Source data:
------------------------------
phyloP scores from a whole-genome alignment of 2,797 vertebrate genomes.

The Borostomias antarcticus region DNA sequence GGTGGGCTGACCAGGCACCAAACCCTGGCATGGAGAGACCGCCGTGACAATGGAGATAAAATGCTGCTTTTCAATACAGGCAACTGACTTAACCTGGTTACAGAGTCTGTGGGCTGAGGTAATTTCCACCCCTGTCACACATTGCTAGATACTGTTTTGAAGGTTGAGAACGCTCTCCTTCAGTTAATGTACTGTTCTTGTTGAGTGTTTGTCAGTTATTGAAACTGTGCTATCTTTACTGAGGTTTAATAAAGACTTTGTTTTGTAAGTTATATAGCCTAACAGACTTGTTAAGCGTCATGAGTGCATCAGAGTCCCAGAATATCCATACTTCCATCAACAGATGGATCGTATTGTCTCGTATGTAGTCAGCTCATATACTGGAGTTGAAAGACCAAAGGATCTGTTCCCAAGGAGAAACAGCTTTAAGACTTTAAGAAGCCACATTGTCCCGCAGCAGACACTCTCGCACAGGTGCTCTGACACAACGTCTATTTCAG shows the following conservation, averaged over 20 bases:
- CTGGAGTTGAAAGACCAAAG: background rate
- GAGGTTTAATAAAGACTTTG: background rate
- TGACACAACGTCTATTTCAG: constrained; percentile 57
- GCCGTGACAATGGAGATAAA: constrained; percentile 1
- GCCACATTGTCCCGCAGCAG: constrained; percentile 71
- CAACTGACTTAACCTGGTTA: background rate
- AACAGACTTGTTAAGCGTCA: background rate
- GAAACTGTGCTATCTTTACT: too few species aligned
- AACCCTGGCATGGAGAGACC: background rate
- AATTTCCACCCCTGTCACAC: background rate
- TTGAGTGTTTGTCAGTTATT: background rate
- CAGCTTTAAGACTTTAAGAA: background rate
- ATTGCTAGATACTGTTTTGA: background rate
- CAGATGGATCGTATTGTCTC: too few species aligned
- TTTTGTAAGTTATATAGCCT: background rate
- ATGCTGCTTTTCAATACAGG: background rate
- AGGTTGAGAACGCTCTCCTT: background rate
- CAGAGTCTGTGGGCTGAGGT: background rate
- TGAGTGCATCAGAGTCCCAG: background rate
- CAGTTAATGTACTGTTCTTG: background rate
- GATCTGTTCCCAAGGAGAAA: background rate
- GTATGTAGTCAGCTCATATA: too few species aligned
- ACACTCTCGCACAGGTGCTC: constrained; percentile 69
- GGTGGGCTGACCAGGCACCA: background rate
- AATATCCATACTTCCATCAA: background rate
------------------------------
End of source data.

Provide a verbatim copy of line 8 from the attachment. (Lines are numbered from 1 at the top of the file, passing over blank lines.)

- CAACTGACTTAACCTGGTTA: background rate